Thursday, May 7, 2015

What it would take to build a true Tesla competitor?

What it would take to build a true Tesla competitor?

Autoblog just posted a fascinating article titled "What it would take to build a true Tesla competitor?" This is a question I keep asking myself. In other words, I believe that in order for anybody to compete successfully in electric cars they need to use the skateboard system that Tesla patented, and later open-sourced. 

The obvious challenge is that a company like Mercedes is probably highly conflicted about how to best more forward on making electric vehicles.

The design challenge is that, as I just mentioned, in order to make a car with the greatest space utilization they have to incorporate Tesla's battery skateboard design. If they do this, it makes it difficult if not impossible also create ICE (Internal Combustion Engine) cars on the same platform.

Domenick Yoney wrote:

"The Tesla formula is really simple. Take the cheapest and most energy-dense lithium battery cells available, build a thin, rectangular pack and place it in the floor of the passenger cabin. To get around the low-power output ability of these individual cells, use a lot of them. Then, stick the electric motor, inverter, and gear reduction unit between the rear wheels. Immediately, this creates a vehicle with the lowest possible center of gravity and maximum amount of rotational inertia – the two most important fundamental elements for creating a great-handling car."

The photo below shows a Tesla 18650 lithium Ion battery, which was made by Panasonic. Each Model S contains approximately 7,000 of these "laptop" batteries.

In order to illustrate my point, let me offer this example. One of my favorite cars I would love to own would be the current Mercedes SL550. The challenge is that I will NEVER buy another ICE car. In other words, I will only ever buy another car if it is electric/ Why? Because there are a zillion advantages Electric has over Internal Combustion. I took the photo below in February of 2015, in front of the Palace Of Fine Arts in San Francisco. It shows off the stunning lines of the Mercedes SL silhouette. 

Imagine if this Mercedes has the Tesla battery skateboard chassis, it would free up a tremendous amount of space in the front for huge frunk (front-trunk).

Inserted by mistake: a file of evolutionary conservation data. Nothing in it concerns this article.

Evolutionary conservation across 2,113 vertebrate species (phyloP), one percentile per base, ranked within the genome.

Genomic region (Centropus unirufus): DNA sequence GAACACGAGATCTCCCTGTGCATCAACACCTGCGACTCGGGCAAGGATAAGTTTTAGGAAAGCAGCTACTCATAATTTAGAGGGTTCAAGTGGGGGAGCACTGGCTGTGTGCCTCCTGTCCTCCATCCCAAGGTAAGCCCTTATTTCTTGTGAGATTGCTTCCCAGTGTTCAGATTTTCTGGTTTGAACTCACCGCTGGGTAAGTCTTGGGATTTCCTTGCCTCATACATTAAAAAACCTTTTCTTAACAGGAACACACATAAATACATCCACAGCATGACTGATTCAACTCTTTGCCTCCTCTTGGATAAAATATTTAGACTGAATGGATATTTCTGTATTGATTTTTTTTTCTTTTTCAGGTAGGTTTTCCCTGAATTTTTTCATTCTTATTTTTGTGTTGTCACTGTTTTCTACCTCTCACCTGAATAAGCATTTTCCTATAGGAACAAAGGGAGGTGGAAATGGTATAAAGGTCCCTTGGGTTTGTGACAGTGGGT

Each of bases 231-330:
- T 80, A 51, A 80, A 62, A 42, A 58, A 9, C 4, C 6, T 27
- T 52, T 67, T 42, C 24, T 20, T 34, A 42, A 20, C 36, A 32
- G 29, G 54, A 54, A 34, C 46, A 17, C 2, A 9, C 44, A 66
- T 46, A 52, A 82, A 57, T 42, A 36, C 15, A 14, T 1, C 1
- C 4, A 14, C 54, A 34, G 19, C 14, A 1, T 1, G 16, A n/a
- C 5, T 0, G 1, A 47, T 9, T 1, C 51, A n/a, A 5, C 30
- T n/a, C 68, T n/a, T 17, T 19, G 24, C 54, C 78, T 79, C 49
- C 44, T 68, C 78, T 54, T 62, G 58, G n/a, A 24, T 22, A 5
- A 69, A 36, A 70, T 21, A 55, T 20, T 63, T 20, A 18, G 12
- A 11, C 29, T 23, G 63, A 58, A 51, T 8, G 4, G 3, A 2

Recently I observed a current model Mercedes SL that a couple was traveling in as they were on vacation, and had their suitcases stuffed behind the rear seats. The car was parked, and the suitcase were really crammed behind the two front seats. This is because if you put the top down, there is not enough room in the trunk for the luggage. If Mercedes-Benz made an SL with the skateboard battery pack design, like the one found in the Tesla Model S, it would free up the entire front trunk for luggage, which would make perfect sense.

The challenge is that Mercedes would not be able to dual purpose such a chassis to also produce an ICE version, and therein lies the challenge.

The solution to this challenge may be found today in the BMW i3 electric car, which is the only vehicle that uses the Tesla inspired "Skateboard" design. 

The image below shows the "skateboard" battery platform on the BMW i3, which is remarkably similar to the Tesla Skateboard design. There are so many benefits to this design, I don't see how any other automobile manufacture could match or exceed the design with something different.

The clue here is it appears BMW decided to develop their electric vehicle division completely isolated from their standard ICE (Internal Combustion Engine) vehicles. It's almost like BMW's electric vehicle division is a different company altogether, and perhaps that is what all other brands will have to do in order to compete with Tesla in the future.

It is going to be really interesting to see how the entire auto industry evolves of the next quarter-century, as it seem inevitable to me that in the future all cars will be electric. Until then, the Tesla Model S remains the king of cars.

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